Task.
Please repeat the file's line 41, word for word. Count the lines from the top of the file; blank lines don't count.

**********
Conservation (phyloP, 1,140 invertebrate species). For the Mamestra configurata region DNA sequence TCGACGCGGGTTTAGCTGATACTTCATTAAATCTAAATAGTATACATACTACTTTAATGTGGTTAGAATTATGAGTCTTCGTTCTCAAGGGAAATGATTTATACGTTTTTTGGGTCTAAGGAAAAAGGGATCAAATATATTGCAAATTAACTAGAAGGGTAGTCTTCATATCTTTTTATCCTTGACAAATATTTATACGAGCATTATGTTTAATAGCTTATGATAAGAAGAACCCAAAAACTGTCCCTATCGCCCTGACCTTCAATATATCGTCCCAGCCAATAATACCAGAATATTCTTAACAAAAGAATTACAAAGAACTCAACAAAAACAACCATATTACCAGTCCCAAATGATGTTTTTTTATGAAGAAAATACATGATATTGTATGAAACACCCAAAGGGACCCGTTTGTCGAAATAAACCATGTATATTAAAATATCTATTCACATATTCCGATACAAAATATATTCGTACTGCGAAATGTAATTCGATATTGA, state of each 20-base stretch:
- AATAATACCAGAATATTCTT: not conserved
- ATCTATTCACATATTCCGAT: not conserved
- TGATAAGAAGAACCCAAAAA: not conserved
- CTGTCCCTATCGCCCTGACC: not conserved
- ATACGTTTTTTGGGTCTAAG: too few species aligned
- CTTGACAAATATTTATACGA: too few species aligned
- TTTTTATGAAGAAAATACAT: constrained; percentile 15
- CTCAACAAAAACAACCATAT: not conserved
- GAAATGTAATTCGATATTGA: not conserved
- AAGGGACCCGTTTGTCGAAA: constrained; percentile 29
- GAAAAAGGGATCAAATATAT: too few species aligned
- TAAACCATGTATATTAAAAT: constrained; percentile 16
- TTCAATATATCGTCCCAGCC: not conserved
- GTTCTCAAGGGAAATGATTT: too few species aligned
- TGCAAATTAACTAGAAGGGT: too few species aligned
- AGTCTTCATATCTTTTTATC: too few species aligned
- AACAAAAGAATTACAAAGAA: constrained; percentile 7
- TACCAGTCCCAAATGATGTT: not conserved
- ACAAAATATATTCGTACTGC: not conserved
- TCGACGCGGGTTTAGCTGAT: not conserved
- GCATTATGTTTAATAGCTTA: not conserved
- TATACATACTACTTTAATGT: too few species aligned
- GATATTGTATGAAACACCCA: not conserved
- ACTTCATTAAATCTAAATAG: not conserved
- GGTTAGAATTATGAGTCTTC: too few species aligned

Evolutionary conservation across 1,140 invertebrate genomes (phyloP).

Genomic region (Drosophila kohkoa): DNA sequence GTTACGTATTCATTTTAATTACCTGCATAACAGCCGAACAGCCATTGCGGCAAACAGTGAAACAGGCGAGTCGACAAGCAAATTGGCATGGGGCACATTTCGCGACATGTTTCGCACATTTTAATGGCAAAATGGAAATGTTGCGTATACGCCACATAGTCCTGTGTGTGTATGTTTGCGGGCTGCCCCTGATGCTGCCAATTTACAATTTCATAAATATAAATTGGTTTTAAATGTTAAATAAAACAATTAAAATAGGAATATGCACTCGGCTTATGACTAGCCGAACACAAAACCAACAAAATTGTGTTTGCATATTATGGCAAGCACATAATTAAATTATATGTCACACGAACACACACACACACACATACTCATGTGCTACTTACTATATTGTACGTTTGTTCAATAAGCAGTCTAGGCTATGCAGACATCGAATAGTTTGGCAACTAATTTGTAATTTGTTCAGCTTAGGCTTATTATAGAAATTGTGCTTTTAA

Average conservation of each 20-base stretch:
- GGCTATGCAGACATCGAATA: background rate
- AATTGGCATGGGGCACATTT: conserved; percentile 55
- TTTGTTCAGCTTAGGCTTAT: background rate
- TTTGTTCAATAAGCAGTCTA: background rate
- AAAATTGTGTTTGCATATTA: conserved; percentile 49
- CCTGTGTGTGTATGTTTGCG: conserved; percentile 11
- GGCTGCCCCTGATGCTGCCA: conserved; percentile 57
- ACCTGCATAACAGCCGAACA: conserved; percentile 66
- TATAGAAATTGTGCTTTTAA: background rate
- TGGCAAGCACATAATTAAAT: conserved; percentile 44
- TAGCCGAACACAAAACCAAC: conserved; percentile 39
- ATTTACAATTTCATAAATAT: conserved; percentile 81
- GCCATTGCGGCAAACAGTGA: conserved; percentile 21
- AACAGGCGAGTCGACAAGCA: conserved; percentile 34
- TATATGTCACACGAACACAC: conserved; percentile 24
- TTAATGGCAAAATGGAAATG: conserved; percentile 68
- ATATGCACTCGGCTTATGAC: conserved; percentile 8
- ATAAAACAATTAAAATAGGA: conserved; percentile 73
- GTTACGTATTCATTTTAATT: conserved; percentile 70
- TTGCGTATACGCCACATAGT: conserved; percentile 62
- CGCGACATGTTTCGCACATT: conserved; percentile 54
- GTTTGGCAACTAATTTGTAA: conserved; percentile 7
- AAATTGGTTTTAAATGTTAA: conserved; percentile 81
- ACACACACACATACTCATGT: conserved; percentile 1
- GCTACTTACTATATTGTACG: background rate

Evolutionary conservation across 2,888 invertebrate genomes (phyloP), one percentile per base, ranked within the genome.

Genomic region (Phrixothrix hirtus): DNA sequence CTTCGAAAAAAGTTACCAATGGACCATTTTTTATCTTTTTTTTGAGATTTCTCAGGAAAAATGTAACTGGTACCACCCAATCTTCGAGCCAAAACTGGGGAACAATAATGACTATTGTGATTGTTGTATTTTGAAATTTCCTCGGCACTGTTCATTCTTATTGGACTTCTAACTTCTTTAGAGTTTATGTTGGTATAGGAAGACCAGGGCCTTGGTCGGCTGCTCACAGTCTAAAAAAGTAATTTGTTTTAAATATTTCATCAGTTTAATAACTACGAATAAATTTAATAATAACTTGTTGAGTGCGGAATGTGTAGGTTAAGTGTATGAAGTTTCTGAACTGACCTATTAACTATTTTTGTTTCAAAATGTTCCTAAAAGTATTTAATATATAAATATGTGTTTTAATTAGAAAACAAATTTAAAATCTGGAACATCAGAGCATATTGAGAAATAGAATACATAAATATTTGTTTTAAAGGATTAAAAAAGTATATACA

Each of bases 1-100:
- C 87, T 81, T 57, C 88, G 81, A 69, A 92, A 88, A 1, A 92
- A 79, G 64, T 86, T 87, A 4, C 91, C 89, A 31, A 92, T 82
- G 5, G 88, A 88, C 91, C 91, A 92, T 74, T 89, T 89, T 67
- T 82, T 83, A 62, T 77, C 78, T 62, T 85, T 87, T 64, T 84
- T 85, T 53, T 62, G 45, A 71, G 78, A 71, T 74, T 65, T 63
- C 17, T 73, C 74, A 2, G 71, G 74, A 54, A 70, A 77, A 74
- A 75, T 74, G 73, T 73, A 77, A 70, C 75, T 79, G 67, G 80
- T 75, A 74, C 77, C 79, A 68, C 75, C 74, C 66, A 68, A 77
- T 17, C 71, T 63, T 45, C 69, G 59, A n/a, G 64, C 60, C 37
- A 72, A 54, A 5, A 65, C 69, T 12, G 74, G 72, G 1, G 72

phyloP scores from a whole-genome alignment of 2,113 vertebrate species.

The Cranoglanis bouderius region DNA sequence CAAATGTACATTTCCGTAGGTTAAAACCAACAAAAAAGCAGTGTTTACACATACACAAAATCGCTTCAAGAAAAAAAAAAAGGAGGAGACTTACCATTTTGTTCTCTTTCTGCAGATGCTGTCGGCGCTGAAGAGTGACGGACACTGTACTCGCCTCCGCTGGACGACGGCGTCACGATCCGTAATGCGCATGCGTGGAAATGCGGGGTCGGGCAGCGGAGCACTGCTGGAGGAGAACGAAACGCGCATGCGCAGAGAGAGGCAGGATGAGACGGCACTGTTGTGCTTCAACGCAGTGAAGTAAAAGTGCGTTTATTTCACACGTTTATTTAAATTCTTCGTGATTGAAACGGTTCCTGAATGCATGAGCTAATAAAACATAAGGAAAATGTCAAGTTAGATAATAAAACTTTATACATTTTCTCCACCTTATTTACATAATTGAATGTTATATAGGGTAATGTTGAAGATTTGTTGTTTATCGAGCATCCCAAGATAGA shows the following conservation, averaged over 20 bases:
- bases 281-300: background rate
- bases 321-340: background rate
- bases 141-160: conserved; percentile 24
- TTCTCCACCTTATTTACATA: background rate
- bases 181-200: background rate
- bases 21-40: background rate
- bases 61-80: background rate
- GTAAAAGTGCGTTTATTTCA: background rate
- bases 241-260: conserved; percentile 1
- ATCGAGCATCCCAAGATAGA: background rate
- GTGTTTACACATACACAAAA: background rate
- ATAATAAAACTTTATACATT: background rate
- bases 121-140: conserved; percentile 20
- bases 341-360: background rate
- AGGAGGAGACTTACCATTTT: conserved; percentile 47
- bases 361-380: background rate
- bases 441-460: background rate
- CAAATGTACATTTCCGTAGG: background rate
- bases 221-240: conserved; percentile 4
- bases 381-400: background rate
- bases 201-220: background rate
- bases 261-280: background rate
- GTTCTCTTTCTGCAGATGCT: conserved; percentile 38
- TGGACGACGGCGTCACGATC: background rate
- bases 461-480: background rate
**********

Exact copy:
- ATTTACAATTTCATAAATAT: conserved; percentile 81